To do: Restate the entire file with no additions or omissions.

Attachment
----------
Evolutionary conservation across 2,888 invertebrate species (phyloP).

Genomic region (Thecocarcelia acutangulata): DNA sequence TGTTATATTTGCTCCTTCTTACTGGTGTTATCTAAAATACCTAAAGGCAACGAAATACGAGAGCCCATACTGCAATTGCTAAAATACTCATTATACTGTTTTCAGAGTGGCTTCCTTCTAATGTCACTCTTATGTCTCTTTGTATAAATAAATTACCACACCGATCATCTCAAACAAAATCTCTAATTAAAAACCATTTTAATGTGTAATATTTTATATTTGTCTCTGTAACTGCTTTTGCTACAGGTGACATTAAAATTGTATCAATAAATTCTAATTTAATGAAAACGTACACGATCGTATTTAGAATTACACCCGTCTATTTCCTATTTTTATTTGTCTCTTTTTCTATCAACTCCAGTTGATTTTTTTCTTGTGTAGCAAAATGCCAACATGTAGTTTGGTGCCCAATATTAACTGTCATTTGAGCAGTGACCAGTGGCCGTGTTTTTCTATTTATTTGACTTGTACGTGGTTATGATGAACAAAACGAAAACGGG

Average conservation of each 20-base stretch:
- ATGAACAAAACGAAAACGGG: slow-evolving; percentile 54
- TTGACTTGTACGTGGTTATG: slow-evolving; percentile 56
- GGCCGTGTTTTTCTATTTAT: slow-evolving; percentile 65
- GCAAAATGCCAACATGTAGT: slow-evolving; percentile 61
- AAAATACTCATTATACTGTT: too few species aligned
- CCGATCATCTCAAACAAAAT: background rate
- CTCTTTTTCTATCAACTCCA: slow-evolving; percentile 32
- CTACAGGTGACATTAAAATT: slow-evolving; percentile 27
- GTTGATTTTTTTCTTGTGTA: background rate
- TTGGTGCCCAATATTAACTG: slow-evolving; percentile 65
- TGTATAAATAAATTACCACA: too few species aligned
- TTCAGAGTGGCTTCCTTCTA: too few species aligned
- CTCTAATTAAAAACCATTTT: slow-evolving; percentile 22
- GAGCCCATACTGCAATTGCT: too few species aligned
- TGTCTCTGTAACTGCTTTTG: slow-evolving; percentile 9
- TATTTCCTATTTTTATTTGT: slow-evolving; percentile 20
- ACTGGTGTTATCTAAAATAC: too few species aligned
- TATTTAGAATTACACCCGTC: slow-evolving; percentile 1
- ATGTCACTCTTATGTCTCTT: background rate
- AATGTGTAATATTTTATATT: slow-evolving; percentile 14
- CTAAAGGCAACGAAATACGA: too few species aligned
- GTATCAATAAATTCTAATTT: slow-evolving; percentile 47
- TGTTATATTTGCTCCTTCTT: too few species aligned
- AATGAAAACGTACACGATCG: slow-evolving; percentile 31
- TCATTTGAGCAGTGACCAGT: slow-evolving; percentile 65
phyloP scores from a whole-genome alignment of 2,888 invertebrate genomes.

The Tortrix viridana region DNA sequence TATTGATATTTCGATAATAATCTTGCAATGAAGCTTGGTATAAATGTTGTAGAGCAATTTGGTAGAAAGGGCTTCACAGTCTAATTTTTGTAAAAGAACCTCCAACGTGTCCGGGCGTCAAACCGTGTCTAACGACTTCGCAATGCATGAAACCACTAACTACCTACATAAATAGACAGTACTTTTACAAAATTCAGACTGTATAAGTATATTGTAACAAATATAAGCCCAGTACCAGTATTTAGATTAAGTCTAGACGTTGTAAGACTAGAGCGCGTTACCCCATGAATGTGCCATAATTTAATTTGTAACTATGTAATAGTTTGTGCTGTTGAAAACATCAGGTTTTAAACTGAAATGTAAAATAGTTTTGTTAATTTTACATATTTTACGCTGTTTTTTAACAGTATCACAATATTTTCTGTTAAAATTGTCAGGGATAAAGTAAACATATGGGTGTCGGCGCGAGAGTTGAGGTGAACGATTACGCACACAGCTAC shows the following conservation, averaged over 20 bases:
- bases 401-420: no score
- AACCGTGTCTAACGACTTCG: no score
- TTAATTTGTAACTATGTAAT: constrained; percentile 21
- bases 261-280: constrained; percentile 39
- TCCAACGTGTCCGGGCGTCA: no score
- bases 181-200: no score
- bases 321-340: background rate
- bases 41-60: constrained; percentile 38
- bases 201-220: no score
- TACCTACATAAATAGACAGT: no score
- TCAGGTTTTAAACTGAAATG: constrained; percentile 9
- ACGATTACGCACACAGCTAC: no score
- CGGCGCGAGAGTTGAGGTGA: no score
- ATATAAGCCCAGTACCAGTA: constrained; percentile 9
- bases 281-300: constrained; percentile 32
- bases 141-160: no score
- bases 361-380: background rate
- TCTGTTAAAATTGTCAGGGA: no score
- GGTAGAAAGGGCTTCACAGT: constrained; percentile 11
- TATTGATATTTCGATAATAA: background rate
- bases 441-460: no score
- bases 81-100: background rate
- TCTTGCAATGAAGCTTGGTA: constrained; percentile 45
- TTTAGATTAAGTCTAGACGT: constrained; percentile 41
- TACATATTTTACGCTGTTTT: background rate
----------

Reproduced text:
Evolutionary conservation across 2,888 invertebrate species (phyloP).

Genomic region (Thecocarcelia acutangulata): DNA sequence TGTTATATTTGCTCCTTCTTACTGGTGTTATCTAAAATACCTAAAGGCAACGAAATACGAGAGCCCATACTGCAATTGCTAAAATACTCATTATACTGTTTTCAGAGTGGCTTCCTTCTAATGTCACTCTTATGTCTCTTTGTATAAATAAATTACCACACCGATCATCTCAAACAAAATCTCTAATTAAAAACCATTTTAATGTGTAATATTTTATATTTGTCTCTGTAACTGCTTTTGCTACAGGTGACATTAAAATTGTATCAATAAATTCTAATTTAATGAAAACGTACACGATCGTATTTAGAATTACACCCGTCTATTTCCTATTTTTATTTGTCTCTTTTTCTATCAACTCCAGTTGATTTTTTTCTTGTGTAGCAAAATGCCAACATGTAGTTTGGTGCCCAATATTAACTGTCATTTGAGCAGTGACCAGTGGCCGTGTTTTTCTATTTATTTGACTTGTACGTGGTTATGATGAACAAAACGAAAACGGG

Average conservation of each 20-base stretch:
- ATGAACAAAACGAAAACGGG: slow-evolving; percentile 54
- TTGACTTGTACGTGGTTATG: slow-evolving; percentile 56
- GGCCGTGTTTTTCTATTTAT: slow-evolving; percentile 65
- GCAAAATGCCAACATGTAGT: slow-evolving; percentile 61
- AAAATACTCATTATACTGTT: too few species aligned
- CCGATCATCTCAAACAAAAT: background rate
- CTCTTTTTCTATCAACTCCA: slow-evolving; percentile 32
- CTACAGGTGACATTAAAATT: slow-evolving; percentile 27
- GTTGATTTTTTTCTTGTGTA: background rate
- TTGGTGCCCAATATTAACTG: slow-evolving; percentile 65
- TGTATAAATAAATTACCACA: too few species aligned
- TTCAGAGTGGCTTCCTTCTA: too few species aligned
- CTCTAATTAAAAACCATTTT: slow-evolving; percentile 22
- GAGCCCATACTGCAATTGCT: too few species aligned
- TGTCTCTGTAACTGCTTTTG: slow-evolving; percentile 9
- TATTTCCTATTTTTATTTGT: slow-evolving; percentile 20
- ACTGGTGTTATCTAAAATAC: too few species aligned
- TATTTAGAATTACACCCGTC: slow-evolving; percentile 1
- ATGTCACTCTTATGTCTCTT: background rate
- AATGTGTAATATTTTATATT: slow-evolving; percentile 14
- CTAAAGGCAACGAAATACGA: too few species aligned
- GTATCAATAAATTCTAATTT: slow-evolving; percentile 47
- TGTTATATTTGCTCCTTCTT: too few species aligned
- AATGAAAACGTACACGATCG: slow-evolving; percentile 31
- TCATTTGAGCAGTGACCAGT: slow-evolving; percentile 65
phyloP scores from a whole-genome alignment of 2,888 invertebrate genomes.

The Tortrix viridana region DNA sequence TATTGATATTTCGATAATAATCTTGCAATGAAGCTTGGTATAAATGTTGTAGAGCAATTTGGTAGAAAGGGCTTCACAGTCTAATTTTTGTAAAAGAACCTCCAACGTGTCCGGGCGTCAAACCGTGTCTAACGACTTCGCAATGCATGAAACCACTAACTACCTACATAAATAGACAGTACTTTTACAAAATTCAGACTGTATAAGTATATTGTAACAAATATAAGCCCAGTACCAGTATTTAGATTAAGTCTAGACGTTGTAAGACTAGAGCGCGTTACCCCATGAATGTGCCATAATTTAATTTGTAACTATGTAATAGTTTGTGCTGTTGAAAACATCAGGTTTTAAACTGAAATGTAAAATAGTTTTGTTAATTTTACATATTTTACGCTGTTTTTTAACAGTATCACAATATTTTCTGTTAAAATTGTCAGGGATAAAGTAAACATATGGGTGTCGGCGCGAGAGTTGAGGTGAACGATTACGCACACAGCTAC shows the following conservation, averaged over 20 bases:
- bases 401-420: no score
- AACCGTGTCTAACGACTTCG: no score
- TTAATTTGTAACTATGTAAT: constrained; percentile 21
- bases 261-280: constrained; percentile 39
- TCCAACGTGTCCGGGCGTCA: no score
- bases 181-200: no score
- bases 321-340: background rate
- bases 41-60: constrained; percentile 38
- bases 201-220: no score
- TACCTACATAAATAGACAGT: no score
- TCAGGTTTTAAACTGAAATG: constrained; percentile 9
- ACGATTACGCACACAGCTAC: no score
- CGGCGCGAGAGTTGAGGTGA: no score
- ATATAAGCCCAGTACCAGTA: constrained; percentile 9
- bases 281-300: constrained; percentile 32
- bases 141-160: no score
- bases 361-380: background rate
- TCTGTTAAAATTGTCAGGGA: no score
- GGTAGAAAGGGCTTCACAGT: constrained; percentile 11
- TATTGATATTTCGATAATAA: background rate
- bases 441-460: no score
- bases 81-100: background rate
- TCTTGCAATGAAGCTTGGTA: constrained; percentile 45
- TTTAGATTAAGTCTAGACGT: constrained; percentile 41
- TACATATTTTACGCTGTTTT: background rate